Howard takes the reader through aspects of his upbringing in Norris Green, a largely white working-class neighbourhood in the east of Liverpool. His honesty is captivating and at times heartfelt as he recalls the struggles of his beloved mother; his uneasy relationship with his father; petty crime, and his struggles in the school system with sexual abuse. Clearly, this is a book that speaks to racism embedded within society in Liverpool at the time. Yet, throughout the pages the reader witnesses friendships that rise above racism and capture the humanity of white people, largely working class, who see beyond the superficiality of colour and cultural heritage. Howard Gayle had to be a tough guy to survive, and the reader learns how he did it successfully. It is not the account of a braggart; it is more a narrative of survival against the odds.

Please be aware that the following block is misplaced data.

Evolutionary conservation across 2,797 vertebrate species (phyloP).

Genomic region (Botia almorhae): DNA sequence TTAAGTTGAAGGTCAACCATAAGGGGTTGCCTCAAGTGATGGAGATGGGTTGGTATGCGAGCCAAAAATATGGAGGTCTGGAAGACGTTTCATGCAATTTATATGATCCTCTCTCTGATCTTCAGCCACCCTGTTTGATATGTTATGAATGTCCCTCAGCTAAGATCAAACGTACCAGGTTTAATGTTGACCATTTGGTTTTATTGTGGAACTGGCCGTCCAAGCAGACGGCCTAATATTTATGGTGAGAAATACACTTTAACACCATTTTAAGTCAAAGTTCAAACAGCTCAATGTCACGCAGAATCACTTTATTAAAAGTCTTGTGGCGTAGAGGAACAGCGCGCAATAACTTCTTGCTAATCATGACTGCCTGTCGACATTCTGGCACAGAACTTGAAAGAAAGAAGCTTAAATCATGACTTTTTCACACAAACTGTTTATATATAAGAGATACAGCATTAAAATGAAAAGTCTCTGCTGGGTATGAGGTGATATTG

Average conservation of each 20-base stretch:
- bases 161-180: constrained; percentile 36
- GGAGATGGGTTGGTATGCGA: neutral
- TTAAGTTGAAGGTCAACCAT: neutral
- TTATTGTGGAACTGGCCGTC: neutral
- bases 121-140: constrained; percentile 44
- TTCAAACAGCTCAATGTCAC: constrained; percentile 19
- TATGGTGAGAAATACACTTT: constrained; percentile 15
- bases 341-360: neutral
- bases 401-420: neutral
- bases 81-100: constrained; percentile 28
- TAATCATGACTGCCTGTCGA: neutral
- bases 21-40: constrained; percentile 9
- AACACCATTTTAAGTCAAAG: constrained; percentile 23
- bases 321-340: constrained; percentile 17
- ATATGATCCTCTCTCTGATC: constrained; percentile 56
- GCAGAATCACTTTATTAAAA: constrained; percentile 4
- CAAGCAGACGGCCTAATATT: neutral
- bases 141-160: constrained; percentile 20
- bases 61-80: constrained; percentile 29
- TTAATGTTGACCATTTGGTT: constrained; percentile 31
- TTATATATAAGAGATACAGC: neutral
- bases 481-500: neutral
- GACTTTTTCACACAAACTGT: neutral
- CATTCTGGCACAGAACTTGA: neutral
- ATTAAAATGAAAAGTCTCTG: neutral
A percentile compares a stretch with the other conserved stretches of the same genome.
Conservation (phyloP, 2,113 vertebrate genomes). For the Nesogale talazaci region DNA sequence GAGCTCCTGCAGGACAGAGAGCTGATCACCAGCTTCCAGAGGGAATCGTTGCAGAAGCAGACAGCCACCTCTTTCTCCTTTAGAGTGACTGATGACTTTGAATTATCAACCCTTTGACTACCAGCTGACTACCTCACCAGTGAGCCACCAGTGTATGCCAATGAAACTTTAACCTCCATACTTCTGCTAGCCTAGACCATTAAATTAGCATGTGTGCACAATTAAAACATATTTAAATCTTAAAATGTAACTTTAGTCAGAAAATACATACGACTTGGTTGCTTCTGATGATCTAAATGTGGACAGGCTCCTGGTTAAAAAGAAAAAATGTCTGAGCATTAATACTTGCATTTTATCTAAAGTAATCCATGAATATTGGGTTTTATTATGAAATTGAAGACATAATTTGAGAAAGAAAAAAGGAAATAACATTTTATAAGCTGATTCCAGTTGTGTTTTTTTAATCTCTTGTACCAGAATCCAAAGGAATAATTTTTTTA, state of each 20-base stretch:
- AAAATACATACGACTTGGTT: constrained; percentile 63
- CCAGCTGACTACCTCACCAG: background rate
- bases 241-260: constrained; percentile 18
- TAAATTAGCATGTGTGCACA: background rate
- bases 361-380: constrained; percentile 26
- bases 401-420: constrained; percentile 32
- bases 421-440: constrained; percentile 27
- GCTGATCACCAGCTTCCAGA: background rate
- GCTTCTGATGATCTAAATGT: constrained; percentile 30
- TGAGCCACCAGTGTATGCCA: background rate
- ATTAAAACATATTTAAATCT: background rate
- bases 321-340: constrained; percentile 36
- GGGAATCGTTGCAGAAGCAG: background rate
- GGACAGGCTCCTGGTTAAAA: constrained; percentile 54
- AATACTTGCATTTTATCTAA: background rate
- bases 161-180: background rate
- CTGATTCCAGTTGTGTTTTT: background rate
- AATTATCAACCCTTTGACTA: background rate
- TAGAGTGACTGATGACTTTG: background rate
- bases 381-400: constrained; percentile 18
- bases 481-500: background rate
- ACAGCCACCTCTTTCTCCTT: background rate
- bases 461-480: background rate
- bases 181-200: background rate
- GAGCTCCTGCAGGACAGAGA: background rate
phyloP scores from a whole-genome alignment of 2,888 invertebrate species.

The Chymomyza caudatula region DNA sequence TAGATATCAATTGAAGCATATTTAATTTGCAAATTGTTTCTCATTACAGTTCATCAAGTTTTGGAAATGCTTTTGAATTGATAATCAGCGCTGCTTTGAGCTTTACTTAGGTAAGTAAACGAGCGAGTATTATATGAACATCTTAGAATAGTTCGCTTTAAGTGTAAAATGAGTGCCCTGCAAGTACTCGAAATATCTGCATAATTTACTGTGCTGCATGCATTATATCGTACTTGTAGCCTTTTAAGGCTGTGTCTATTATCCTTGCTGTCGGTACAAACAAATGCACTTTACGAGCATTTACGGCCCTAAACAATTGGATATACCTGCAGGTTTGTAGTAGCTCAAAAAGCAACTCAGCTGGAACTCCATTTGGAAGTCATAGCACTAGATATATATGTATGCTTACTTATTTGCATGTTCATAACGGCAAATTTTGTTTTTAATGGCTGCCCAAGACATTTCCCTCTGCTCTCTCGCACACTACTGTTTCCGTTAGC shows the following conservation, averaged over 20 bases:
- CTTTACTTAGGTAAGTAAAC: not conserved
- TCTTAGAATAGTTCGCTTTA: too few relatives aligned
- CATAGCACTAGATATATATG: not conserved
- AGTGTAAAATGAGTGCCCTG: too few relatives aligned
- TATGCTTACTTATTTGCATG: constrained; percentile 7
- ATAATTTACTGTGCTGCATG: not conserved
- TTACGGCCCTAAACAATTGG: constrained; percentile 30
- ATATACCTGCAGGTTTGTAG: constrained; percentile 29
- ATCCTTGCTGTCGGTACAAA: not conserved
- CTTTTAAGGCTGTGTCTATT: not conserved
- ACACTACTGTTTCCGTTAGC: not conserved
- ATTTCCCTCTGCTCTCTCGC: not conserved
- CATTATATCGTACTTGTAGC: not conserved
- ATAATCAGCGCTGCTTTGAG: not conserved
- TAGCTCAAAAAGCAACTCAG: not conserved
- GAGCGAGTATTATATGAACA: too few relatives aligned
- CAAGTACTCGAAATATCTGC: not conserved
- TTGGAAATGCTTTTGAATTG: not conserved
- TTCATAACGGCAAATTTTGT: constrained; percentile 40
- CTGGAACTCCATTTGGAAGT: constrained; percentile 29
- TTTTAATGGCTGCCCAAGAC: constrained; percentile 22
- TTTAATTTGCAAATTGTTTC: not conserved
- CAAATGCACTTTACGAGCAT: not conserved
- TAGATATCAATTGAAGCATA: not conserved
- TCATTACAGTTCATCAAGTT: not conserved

Can you imagine, for example, not being allowed to enter the home of your white friend, while all the other children go inside, who happen to be white? As Howard puts it, ‘Racism imprisons you and it’s incredibly difficult to escape’ (p. 19). His experiences of growing up in Liverpool prior to his days at Liverpool Football Club will be both poignant and bewildering for most readers. He is after all reaching back 50 and 40 years when Liverpool was a much less welcoming city to Black families. The fact that he would be the first Black player to play for Liverpool Football Club in 1981 itself gives the reader food for thought. After all, Liverpool has the oldest Black Communities in Europe, going comfortably back to the 1800s. Howard explains the relevance of African seamen, with his father being one such man from Sierra Leone in West Africa. Liverpool Football Club was founded in 1892 and it took 89 years before a local Black player, Howard Gayle, made a breakthrough in its professional ranks. One could argue that he can be deemed the Jackie Robinson of Liverpool’s Black experience for breaking such an intransigent barrier, the collapse of which most British Black players take for granted in today’s game. However, in giving an assessment of the continued lack of opportunity for local born Black players, Howard states: